1. Ability to deploy new actions/replace actions and pages without a container restart
  2. Ability to deploy new/replace business-layer services without a container restart
  3. Ability to run Struts 2 applications on future versions without code modifications
    1. Ability to evolve Struts2 without fear of breaking an API
    2. "Immutable APIs" - APIs that don't change, even after major upgrades to Struts


  1. App developer develops a new Action class with template, then presses a button and deploys the changes without any restart necessary
  2. App development team creates a new version of a deployed bundle, then uploads the bundle on live application and the module upgrades automatically with no downtime
  3. App developer wants to upgrade Struts by simply dropping the new release into her application and not change any of their code
  4. Multiple application bundles, each configured to run against a different version of Struts, work simultaneously against the latest version of Struts


  1. App developers will create bundles, which are simple jar files containing Java classes, templates, and configuration, to be deployed into Struts
  2. Each bundle will declare what version of Struts it is expecting to run against
  3. Struts 2 will take care of the bundle deployment and provide a way to manage installed bundles
  4. App developers will not be required to be OSGi experts as Struts will try to shield the application as much as possible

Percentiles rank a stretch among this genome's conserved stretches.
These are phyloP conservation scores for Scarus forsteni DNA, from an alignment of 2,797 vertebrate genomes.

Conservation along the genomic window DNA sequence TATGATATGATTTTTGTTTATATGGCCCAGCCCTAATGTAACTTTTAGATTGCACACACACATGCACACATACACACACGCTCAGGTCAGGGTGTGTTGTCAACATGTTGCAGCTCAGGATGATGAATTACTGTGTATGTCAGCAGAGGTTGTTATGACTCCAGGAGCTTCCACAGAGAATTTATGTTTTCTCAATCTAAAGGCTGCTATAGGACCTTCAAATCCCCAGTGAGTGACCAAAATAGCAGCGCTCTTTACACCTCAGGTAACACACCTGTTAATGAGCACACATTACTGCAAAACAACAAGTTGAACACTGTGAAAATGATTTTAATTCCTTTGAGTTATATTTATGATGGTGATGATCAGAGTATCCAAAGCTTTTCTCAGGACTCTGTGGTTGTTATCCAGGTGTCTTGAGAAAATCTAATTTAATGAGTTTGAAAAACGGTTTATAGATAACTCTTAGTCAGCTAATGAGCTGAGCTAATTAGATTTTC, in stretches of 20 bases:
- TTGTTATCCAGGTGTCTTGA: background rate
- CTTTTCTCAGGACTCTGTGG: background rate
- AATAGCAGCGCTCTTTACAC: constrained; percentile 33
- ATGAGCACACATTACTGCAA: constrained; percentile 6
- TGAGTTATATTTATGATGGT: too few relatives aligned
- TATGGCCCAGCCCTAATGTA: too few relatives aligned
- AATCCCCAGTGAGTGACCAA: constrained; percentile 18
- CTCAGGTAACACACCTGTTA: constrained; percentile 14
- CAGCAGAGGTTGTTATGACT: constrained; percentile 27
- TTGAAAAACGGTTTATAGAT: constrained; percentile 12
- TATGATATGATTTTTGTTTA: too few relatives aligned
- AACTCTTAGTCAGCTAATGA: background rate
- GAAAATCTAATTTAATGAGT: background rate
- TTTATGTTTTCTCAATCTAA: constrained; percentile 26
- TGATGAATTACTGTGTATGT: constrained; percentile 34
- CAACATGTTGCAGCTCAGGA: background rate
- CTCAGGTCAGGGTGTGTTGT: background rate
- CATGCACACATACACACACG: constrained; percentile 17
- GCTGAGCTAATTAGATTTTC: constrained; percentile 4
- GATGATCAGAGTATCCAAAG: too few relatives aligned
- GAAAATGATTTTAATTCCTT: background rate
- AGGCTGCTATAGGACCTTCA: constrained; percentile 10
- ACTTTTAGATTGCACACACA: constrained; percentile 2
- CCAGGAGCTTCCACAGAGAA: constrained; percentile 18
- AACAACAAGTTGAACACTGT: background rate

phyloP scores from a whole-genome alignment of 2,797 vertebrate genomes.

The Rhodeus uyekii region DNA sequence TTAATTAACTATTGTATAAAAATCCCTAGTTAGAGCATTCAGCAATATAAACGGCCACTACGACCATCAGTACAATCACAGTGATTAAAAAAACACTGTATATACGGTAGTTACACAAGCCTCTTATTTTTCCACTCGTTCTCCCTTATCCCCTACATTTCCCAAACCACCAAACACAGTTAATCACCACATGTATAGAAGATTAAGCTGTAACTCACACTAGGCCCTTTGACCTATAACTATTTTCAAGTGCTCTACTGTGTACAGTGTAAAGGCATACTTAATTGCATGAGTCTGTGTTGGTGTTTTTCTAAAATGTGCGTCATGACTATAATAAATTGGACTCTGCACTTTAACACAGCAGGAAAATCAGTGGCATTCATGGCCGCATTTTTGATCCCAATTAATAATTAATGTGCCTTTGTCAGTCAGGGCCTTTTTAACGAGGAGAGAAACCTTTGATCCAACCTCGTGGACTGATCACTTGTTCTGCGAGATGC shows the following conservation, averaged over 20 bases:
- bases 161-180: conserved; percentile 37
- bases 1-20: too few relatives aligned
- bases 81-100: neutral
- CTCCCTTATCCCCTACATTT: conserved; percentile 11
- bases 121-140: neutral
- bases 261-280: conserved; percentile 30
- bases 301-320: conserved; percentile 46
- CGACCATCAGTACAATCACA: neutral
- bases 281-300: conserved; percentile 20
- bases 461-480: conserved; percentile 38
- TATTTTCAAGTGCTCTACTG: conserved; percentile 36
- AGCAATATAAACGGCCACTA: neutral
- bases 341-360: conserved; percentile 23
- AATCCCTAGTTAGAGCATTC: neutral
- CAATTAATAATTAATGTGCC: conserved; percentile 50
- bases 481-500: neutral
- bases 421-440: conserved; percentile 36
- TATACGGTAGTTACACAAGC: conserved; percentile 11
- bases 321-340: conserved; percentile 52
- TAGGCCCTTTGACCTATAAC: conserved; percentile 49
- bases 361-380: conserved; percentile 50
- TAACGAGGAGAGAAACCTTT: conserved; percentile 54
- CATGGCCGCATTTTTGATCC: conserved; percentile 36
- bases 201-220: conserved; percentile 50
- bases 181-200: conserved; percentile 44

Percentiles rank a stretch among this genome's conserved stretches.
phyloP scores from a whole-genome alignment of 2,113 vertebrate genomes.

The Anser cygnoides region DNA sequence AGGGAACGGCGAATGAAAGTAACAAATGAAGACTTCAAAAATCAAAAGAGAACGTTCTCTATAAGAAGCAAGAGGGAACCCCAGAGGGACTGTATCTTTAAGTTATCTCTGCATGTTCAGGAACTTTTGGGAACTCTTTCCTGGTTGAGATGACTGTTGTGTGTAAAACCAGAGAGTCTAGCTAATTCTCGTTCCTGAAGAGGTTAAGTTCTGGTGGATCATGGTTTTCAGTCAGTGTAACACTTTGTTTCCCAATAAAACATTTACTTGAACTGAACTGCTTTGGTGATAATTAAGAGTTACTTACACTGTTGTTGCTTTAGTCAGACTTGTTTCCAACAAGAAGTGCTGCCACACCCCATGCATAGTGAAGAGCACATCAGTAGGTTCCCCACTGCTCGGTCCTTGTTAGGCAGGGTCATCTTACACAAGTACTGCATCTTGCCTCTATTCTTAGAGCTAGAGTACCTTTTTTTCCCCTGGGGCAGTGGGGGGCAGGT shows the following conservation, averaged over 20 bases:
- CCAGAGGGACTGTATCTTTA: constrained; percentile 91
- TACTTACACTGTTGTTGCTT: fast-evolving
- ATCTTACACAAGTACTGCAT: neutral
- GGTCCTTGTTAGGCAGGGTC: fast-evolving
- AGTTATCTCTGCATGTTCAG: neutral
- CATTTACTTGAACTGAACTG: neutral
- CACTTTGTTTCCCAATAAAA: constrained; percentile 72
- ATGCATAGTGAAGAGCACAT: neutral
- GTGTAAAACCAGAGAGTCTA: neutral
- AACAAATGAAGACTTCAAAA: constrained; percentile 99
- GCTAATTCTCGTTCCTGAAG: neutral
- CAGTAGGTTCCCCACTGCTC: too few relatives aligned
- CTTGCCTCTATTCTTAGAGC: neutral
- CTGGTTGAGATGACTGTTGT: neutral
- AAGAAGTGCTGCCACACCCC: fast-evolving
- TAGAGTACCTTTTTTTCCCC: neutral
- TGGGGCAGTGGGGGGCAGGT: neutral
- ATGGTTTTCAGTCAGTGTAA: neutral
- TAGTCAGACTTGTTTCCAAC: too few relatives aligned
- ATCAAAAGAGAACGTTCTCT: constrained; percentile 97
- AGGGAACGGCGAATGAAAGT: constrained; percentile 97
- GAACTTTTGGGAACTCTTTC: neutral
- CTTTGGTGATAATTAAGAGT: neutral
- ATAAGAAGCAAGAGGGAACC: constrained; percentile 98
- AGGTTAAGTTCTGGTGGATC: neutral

1. Struts 2 core and plugins will remain the way they are today, ensuring legacy applications can run unchanged
  2. The Struts 2 OSGi plugin will contain:
    1. An embedded OSGi container, probably Felix or Equinox
    2. An admin interface - JSON, XML, and HTML versions - that allow bundles to be deployed, removed, and upgraded
  3. A new API jar/bundle project will be created that contains the public API
  4. A new implementation jar will implement the API using the underlying Struts framework
  5. Each successive version of the API will have its own implementation jar, with all versions and implementations available at runtime in an instance of Struts
  6. Application bundles will declare in their manifest what version of the API they require
  7. Struts will continue to require only a 2.4 or greater servlet container


Alternative implementations that were rejected

Namespaced API packages with hotswap deployment

  • + Allows multiple versions of the API to run in the same JVM
  • + Hotswap can update classes as long as its signature doesn't change
  • - Requires application code changes to change APIs
  • - Hotswap can't update classes with new, modified or removed methods or fields
  • - Hotswap only useful for development


  1. I chose the version 2.5 because it indicates that Struts 2 applications will continue to work, however, the jump in the minor version indicates significant functionality for those that want to take advantage of it.
  2. My main pain point here is the difficult upgrade process for Struts applications. It should be possible to deploy an application, written against an older version of Struts, on the latest version of the framework. Only OSGi, with its proper version support, can handle running multiple versions of the same interface in the same JVM.
  3. To elaborate on the last point, I want to ensure Struts 2 is a viable and attractive framework for not just the 6-month project, but the 10 year project as well. In order to be the 10-year app framework of choice, we have to have a way to allow new application features to be written on the latest and greatest Struts framework without requiring rewrites of 5-year-old code. By encouraging applications to be written into discrete bundles, the large, complex app can be broken into functional pieces with their own dependencies and needs. Applications for years have been using the multi-jar approach to complexity, but OSGi takes it to the next level.